* Arrange for the local power network operator to provide mains supply (can take a couple of days or maybe months depending on what's available in the ground).

      * Install the first batch of line cards. A bit of wiring to do in the cabinets.

      * Connect the two cabinets through the new ducting using twisted pair. Not much wiring to do there as lines are patched over only as/when the service is enabled on that line.

      * Connect the new cabinet to the exchange using new cable. Sometimes that's overhead, often it's underground through ducting that may or may not be full/blocked/collapsed.

      If we were optimistic and assumed that councils, civil construction company and power companies operate efficiently and to schedule and that most ducting issues can be resolved in a couple of days you're still likely looking at a week's work per cabinet.

      So right off the bat you're looking at 40,000 week's work and that's being very optimistic. The two cabinets they put up near me had people working on them for two weeks (first one), three weeks (second one after first became full). This is a techie site so we should all understand that the above list of things-wot-need-to-be-done isn't going to have issues. Coordinating at least two other companies and the local council is a nightmare in and of itself.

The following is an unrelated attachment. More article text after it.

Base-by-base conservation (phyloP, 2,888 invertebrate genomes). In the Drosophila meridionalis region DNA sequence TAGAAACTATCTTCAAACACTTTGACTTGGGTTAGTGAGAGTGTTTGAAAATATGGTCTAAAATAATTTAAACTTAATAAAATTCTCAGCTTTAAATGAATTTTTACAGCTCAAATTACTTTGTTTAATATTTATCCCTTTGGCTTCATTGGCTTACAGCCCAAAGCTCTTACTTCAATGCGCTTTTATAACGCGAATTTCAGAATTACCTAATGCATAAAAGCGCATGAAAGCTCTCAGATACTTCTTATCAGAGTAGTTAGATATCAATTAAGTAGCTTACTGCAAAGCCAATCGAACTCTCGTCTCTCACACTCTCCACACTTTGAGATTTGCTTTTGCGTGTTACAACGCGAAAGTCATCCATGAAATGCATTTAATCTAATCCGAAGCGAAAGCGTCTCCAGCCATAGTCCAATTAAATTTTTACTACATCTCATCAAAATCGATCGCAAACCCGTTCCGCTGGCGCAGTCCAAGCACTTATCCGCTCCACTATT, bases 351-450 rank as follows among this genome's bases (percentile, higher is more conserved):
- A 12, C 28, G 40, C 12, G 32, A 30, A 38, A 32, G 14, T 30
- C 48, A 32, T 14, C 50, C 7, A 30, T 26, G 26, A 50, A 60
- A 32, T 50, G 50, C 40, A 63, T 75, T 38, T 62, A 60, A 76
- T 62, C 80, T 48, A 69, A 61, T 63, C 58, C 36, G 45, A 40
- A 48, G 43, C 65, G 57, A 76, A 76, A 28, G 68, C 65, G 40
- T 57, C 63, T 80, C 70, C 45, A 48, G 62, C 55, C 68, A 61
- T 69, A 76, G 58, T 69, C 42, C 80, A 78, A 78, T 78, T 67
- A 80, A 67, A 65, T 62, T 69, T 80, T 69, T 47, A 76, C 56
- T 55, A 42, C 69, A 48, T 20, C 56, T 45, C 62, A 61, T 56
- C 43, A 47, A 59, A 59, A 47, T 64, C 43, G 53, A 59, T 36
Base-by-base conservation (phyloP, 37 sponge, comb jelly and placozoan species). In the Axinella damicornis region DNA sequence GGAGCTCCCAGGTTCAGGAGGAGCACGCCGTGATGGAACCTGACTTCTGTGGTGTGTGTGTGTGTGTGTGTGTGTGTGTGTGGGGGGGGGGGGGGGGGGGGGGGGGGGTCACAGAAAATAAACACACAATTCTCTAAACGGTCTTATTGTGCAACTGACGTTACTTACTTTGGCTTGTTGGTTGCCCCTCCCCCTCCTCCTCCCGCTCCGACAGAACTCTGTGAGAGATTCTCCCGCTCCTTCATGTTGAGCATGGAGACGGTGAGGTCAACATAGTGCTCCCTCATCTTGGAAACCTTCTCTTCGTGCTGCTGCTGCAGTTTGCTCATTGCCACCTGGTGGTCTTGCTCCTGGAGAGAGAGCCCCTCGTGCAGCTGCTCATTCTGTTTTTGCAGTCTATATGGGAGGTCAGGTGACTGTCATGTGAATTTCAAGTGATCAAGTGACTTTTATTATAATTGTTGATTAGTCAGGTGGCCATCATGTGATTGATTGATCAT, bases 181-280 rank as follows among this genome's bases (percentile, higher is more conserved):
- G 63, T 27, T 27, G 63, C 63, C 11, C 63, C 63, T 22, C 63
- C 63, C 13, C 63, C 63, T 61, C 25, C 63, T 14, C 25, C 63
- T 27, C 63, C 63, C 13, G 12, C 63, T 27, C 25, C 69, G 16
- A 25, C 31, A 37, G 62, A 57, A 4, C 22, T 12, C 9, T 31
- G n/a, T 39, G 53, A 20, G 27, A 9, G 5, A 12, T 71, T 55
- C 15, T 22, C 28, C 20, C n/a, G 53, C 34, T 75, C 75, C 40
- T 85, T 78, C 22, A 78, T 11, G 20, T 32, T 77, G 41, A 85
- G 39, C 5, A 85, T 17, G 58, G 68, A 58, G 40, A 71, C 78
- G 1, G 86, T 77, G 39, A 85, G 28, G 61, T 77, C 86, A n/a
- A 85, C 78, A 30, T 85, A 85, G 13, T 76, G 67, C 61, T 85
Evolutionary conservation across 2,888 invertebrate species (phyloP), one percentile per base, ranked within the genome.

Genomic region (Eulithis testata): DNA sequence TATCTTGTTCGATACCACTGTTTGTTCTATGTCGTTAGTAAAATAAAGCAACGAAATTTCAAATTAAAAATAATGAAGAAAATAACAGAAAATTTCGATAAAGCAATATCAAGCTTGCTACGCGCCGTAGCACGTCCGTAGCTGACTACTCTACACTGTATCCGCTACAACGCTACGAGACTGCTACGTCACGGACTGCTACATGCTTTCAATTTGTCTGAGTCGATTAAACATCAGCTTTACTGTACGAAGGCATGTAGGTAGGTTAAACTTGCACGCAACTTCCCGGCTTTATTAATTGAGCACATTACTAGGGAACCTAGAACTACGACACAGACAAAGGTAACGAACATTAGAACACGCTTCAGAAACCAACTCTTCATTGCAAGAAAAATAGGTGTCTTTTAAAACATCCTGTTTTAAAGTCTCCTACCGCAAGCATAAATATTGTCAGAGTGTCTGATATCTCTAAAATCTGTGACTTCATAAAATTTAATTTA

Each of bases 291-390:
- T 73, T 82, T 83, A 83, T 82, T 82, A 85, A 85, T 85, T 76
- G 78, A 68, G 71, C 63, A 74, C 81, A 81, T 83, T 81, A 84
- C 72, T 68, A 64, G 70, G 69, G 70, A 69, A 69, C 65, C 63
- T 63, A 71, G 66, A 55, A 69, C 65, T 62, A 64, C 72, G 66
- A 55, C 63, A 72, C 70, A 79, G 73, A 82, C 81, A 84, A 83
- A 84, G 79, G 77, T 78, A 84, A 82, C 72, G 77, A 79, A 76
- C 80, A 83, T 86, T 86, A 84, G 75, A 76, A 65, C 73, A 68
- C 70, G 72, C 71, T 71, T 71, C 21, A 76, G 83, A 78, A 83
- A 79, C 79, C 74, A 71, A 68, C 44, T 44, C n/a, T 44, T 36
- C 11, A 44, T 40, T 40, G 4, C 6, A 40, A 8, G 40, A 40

Now if you are interested in FTTP then you can take all of the above and add:

      * Pushing the fibre from the cabinets into each road and street.

      * Installing a manifold somewhere in the street.

      * Microtrenching from pavement to house (or running new dropwire).

      Now the last step there can be done as/when required.